Renegade Afghan warlord Gulbuddin Hekmatyar is seen at an undisclosed location in this frame grab from a DVD delivered to Agence France-Presse May 5, 2007. Massoud Hossaini/STR/AFP/Getty Images

Afghanistan signed Wednesday a draft agreement with the Hezb-e-Islami militant group that the government hopes could lead to a full peace accord with one of the most notorious warlords in the insurgency.

Hezb-e-Islami leader Gulbuddin Hekmatyar is a veteran of decades of Afghan war and human rights organizations have accused his group of widespread abuses, particularly during the civil war of the early 1990s, when he briefly served as prime minister.

The U.S. has also linked the group to al Qaeda and the Taliban, and put Hekmatyar on its designated terrorist list.

Hezb-e-Islami has played only a minor role in the Taliban-led insurgency in recent years, and the deal is unlikely to have any immediate practical impact on security.

But with little sign that the Taliban is ready to join peace talks, the deal offers President Ashraf Ghani’s government a concrete sign that it is making headway in drawing insurgent groups away from the battlefield and into the political process.

Mohammad Khan, deputy to government Chief Executive Abdullah Abdullah, said the draft accord was a positive step, but more work would be needed for a final deal. “We are optimistic about this agreement, and we strongly support it,” he told reporters before the accord was signed by a delegation from Hekmatyar’s party and officials from Afghanistan’s High Peace Council. But, he added, “This doesn’t mean it’s finalized.”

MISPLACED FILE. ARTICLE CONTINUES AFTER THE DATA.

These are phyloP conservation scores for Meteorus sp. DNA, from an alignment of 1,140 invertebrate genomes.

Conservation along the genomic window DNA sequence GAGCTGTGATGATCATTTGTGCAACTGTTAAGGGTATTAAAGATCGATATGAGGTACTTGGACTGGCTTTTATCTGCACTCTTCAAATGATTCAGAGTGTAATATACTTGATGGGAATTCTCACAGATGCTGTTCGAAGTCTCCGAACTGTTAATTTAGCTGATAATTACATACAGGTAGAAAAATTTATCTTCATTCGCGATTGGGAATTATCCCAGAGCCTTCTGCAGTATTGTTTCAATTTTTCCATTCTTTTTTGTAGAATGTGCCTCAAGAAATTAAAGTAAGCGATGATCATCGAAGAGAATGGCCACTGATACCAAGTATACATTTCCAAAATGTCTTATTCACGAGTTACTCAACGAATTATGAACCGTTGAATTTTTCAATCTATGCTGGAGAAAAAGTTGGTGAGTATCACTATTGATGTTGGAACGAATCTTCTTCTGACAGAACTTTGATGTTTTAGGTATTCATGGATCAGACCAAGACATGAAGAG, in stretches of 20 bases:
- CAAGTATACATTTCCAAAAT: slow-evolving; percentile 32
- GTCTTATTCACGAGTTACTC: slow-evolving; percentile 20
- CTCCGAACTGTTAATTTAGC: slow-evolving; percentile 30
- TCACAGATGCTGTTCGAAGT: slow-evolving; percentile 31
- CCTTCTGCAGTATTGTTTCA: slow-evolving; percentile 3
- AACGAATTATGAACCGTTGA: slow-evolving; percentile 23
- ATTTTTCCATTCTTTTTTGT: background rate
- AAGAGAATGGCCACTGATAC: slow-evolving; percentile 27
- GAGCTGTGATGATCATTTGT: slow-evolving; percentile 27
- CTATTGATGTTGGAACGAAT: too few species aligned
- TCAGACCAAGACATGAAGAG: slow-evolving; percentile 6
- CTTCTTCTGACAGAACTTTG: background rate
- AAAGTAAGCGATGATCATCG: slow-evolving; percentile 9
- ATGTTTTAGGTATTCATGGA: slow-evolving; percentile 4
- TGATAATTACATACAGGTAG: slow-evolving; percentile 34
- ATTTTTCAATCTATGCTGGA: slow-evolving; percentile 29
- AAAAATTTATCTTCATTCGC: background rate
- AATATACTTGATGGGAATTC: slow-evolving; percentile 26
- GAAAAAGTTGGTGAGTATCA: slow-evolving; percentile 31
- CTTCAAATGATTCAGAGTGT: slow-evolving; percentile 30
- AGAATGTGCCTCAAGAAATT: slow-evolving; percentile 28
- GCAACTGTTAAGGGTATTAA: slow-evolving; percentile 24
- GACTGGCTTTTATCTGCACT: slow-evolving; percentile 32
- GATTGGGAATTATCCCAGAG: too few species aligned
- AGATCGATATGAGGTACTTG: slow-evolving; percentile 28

A tweet by a Ghani representative said the accord was at the stage of endorsement and verification but had not been signed by the president.

The announcement came as officials from Afghanistan, China, Pakistan and the U.S. held another round of meetings in Pakistan, aimed at laying the ground for peace talks with the Taliban, which has refused to join the talks.

Human rights groups have criticized the move toward a deal with Hekmatyar’s group, but the pressure on the government for some sign of progress in bringing peace appears to have outweighed their concerns.

U.S. State Department representative John Kirby said that while Hekmatyar was still designated as a terrorist, the country welcomed the steps to engage in talks with Hezb-e-Islami. “Obviously we hope that it can lead to a better, less violent outcome for the Afghan people,” he said at a regular news briefing.

The State Department included Hekmatyar on its terrorist list in 2003, accusing him of participating in and supporting attacks by al Qaeda and the Taliban.

His group was most recently blamed for a 2013 attack in Kabul where two U.S. soldiers, four U.S. civilian contractors and eight Afghans were killed.

Under the draft, members of Hezb-e-Islami would be offered an amnesty, similar to that offered in 2007 to warlords accused of war crimes, as well as a release of prisoners held by Afghan authorities.

The government would also work to have the group removed from a United Nations blacklist.

The group, which for years had close ties with Pakistan, would not join the government, but it would be recognized as a political party and be involved in major political decisions.